Friday, July 30, 2010

Something about this summer just doesn't feel like summer.

Well I came down with a cold, I know, colds are a winter or cold weather thing... anyway, I've been eatings tons of ice cream too.

Thank God for PC's new soft serve flavours which I couldn't resist. Oh and they were on their tour at my store so I got the CUTEST mini ice cream cone!!!!!!!!

The flavours I bought were root beer, sprinkle party cake, and tiger tail which was the BEST!! I've never finished so much ice cream in one sitting, I'm not even an ice cream fan!!

My freezer is now jam packed full of ice cream, cones, klondikes, popcicles, oh gosh how did I get so carried away?

Saturday, July 24, 2010

Shopping and Cooking - solo

Some tips and tricks that I found helpful through experience, I hope you find them helpful too :)

Fruits and veggies:

Shop frequently for fresh items, it's easy to pop in the grocery store and pick up a what's fresh throughout the week.

Time your fruits depending on their lives, a hard avocado can last days in a fruit bowl, or longer in the fridge, papayas not so much so buy fruits in stages so you'll have the chance to eat a ripe fruit everyday until you take your next shopping trip. You don't want a whole bowl of ripe fruit on your hands the next day that you force yourself to eat then have to make another trip.

Fruits like pomegranate, oranges, apples last quite a while so eat those types of fruits towards the end of your week and the fresher fruits like berries, apricots, figs, grapes in the beginning of the week.

- Buy watermelon quarters

- Buy small melons, papayas or pinapples

Veggie tray, easier than buying so many veggies and having them lay around or forced to make something with them buy a:

- Veggie tray with broccoli, cauliflower, celery .. perfect stew/curry ingredients for a single meal. Leftover Tomatoes, cucumbers and fresh items can go in salad.

- Buy little packets of celery sticks rather than the whole celery which can go limp or bad if not used often.

- Buy potatoes and onions by the piece. Garlic and ginger too.

- Buy small gourmet cucumbers and baby carrots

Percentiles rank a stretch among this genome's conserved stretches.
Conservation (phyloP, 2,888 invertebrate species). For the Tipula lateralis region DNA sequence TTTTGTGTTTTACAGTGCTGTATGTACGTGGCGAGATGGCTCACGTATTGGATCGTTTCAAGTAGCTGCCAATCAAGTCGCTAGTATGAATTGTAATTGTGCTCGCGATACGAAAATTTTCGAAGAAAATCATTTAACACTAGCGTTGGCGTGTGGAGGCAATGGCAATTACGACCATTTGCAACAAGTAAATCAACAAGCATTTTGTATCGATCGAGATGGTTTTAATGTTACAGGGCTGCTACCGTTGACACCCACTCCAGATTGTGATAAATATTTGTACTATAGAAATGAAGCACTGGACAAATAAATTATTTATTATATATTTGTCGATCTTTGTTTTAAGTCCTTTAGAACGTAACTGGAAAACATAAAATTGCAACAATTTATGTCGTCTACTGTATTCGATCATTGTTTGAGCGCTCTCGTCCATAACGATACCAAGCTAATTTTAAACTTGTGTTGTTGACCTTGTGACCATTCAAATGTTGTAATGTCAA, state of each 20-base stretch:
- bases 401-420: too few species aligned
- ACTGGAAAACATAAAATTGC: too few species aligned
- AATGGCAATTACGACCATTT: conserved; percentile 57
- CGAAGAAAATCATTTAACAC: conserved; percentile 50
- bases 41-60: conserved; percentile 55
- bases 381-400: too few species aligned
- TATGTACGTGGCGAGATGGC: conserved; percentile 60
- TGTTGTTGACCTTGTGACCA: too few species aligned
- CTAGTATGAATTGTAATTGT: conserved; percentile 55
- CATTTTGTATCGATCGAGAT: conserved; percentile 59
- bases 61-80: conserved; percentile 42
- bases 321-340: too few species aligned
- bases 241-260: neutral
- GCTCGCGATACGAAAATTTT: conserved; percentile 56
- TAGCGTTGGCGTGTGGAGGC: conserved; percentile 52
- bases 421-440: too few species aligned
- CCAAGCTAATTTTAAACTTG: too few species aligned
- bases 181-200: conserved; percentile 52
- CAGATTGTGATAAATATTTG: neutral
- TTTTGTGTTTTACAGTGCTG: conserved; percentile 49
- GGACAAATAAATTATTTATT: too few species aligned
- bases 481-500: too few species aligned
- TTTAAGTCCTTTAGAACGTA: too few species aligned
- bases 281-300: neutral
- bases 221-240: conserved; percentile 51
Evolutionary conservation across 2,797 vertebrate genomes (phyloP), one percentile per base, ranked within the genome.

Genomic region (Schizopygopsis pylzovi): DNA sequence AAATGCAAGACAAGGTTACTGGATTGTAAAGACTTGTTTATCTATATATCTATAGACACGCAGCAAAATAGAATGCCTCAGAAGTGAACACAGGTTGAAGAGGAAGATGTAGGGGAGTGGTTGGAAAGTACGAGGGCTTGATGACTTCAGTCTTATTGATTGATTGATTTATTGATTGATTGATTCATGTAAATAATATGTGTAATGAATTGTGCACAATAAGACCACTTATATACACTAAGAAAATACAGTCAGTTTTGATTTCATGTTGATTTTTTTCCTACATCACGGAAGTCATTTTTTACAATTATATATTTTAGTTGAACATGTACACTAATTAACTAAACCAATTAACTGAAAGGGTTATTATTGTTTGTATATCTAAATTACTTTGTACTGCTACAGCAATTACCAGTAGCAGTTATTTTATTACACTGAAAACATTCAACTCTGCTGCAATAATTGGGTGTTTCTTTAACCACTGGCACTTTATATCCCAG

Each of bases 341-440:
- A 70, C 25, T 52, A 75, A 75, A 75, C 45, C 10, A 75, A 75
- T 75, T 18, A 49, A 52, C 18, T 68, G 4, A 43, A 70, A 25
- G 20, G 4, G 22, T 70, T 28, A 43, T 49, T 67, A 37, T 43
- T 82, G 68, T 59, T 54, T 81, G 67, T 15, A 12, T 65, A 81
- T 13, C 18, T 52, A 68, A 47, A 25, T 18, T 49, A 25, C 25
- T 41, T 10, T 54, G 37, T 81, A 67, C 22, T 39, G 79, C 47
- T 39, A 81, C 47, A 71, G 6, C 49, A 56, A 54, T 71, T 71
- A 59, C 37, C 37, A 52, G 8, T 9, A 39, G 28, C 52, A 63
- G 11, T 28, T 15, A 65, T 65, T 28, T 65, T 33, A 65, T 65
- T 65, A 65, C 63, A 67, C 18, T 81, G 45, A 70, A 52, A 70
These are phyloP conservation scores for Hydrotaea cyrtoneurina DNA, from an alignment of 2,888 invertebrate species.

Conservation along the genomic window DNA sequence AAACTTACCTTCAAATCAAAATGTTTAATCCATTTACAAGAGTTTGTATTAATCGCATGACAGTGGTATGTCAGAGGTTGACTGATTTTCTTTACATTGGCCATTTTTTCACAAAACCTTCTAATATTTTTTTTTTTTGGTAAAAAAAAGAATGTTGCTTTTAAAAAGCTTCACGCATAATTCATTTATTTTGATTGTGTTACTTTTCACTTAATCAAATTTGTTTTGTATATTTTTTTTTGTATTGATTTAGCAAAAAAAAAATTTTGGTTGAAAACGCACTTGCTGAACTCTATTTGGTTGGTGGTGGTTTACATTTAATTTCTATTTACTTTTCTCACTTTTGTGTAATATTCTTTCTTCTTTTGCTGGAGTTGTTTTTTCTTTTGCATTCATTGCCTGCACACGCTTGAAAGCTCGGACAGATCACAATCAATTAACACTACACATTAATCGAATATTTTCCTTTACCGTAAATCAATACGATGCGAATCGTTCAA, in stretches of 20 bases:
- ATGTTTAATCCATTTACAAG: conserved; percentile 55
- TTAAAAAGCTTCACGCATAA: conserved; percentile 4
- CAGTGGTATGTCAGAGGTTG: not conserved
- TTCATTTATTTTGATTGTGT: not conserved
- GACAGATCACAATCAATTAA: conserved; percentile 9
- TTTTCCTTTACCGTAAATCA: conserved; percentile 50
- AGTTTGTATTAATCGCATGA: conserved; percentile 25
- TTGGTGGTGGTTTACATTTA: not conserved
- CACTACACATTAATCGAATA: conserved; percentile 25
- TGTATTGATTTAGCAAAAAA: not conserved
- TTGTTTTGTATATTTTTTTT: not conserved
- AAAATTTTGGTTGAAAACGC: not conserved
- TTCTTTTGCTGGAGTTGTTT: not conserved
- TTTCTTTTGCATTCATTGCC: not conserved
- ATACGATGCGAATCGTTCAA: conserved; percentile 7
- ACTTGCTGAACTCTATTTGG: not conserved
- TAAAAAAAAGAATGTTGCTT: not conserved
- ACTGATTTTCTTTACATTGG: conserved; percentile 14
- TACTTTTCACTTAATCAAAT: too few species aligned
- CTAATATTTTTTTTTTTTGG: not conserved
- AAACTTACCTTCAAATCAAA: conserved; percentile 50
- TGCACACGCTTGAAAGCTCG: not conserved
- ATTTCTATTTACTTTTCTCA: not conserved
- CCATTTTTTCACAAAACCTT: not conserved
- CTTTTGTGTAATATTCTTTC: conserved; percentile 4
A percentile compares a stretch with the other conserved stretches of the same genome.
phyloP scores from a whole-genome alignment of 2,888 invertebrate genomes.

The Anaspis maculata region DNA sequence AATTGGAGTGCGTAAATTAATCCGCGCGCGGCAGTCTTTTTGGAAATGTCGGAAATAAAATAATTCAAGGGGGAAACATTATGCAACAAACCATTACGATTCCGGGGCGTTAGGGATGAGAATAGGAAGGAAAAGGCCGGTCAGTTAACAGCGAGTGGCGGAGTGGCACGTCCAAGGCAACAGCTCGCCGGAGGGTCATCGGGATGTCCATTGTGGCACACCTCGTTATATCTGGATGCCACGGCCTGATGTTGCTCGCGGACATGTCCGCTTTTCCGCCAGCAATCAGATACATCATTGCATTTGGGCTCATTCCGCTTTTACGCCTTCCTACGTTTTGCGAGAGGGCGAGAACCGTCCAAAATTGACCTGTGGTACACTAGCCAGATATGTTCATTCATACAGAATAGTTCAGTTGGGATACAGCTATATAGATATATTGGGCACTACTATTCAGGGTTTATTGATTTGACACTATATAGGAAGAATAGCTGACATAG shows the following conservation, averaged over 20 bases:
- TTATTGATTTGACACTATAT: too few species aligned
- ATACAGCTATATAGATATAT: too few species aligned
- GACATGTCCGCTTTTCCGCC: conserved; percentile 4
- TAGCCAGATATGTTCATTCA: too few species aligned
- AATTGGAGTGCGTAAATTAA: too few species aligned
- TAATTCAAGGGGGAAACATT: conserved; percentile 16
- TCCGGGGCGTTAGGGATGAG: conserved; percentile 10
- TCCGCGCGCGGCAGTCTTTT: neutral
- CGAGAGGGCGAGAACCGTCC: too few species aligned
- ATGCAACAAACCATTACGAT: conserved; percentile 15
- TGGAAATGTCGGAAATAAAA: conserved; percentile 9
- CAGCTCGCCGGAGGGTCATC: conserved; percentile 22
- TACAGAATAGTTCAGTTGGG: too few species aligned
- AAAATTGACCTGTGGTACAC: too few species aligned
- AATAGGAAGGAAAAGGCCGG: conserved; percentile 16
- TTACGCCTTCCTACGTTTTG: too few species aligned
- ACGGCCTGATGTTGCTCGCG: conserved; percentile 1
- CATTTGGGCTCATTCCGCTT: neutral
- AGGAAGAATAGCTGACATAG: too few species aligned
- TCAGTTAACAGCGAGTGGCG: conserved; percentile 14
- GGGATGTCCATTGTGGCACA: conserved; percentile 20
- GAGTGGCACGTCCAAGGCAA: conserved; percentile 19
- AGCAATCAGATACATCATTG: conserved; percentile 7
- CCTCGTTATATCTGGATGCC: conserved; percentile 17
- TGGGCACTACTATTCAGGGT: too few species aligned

- Buy baby bok choy instead of the large one

Fish and Meat:

- Buy fresh fish the day you plan to cook it from supermarket or fish market
- Frozen shrimps are good to have on hand in the freezer
- Canned tuna in oil comes in handy.


- Buy single serving plain yogurts if you need
- Buy small egg cartons
- Buy small milk containers/cartons/bottles.

If you have a cheese store in your city I highly recommend going there, it's not only convenient for buying in smaller portions but it's an experience all on it's own.

- Find cheesemonger and see what you can learn about cheese..


- French style bread baguetts are perfect, pitas can be frozen or refridgerated. Small toast loafs are great too and make bread pudding with leftover pieces of stale breads.

Easier to buy dried and soak overnight then boil, or buy tiny cans and coordinate foods in the week

Pasta: Buy dried and save in cupboard or buy fresh small package.

Grains: Couscous is a great starch to have on hand, easy to prepare and always comes in handy.
Rice (Basmati, and calarose) as well, I don't skimp on rice or buy it from a bulk store, I buy a good quality stuff. Borrow from parents/relatives the amount you need if you have to from time to time.

Baking supplies: If you don't bake a lot buy small bags of flour, brown sugar..etc. Buy yeast packets when you need them, and baking powders come in small containers. Make a homemade pancake mix that you can mix what you need when you crave it.

While a lot of recipes can't be halved or they turn out bad, at the same time a lot are pretty good, I've made small pancake batches as well as waffles, crepes and it always turns out good.

Condiments: A lot of them come in small jars, pickles, pestos and the like.
- buy olives by the weight from your supermarket or local gourmet store. Because this way you can also mix and match, and select a little of the varieties you like rather than just have a big jar of one kind.

Buy from bulk store: certain spices (not all, as they lose their taste and aroma and are useless), grains, cereals or items can be bought from the bulk store, cornmeals and bread crumbs for breading are good to have in small amounts as sometimes a package is too much or expensive.
A dollar store or ikea sales are great for tiny containers to store things instead of having bags of stuff everywhere or save store glass jars because they're perfect after running through the dishwasher and removing the paper labels.

The biggest secret for the solo chef/shopper is coordinating a weeks menu with a grocery list as not to waste ingredients, because shopping for "smaller" things unfortunately is more expensive and I'm all for savvy shopping but I hate wasting too.
If you think you can use up that whole head of cauliflower then by all meals pick it up and see what you can do with it... certain veggies and aromatics can be frozen for later use, like celery and leeks, a little prep in advance goes a long way, just be sure to store things in an organized fashion with proper labels so things don't get lost in the freezer.

Friday, July 23, 2010

Into the hot pot they go..

Here are some steps for making hot pot from the other night, it's as easy as 1 2 3 .. to me the most important part is the good quality fresh ingredients and a good flavourful broth.

Following a Vietnamese pho broth recipe would be a good idea, I like to add some star anise, ginger, a few tomatoes for acidity a dash of vinegar and some sugar for sweetness and it all comes together nicely. A little bit of root beet went in too this time as I couldn't resist sampling it while making dinner, it was fantastic!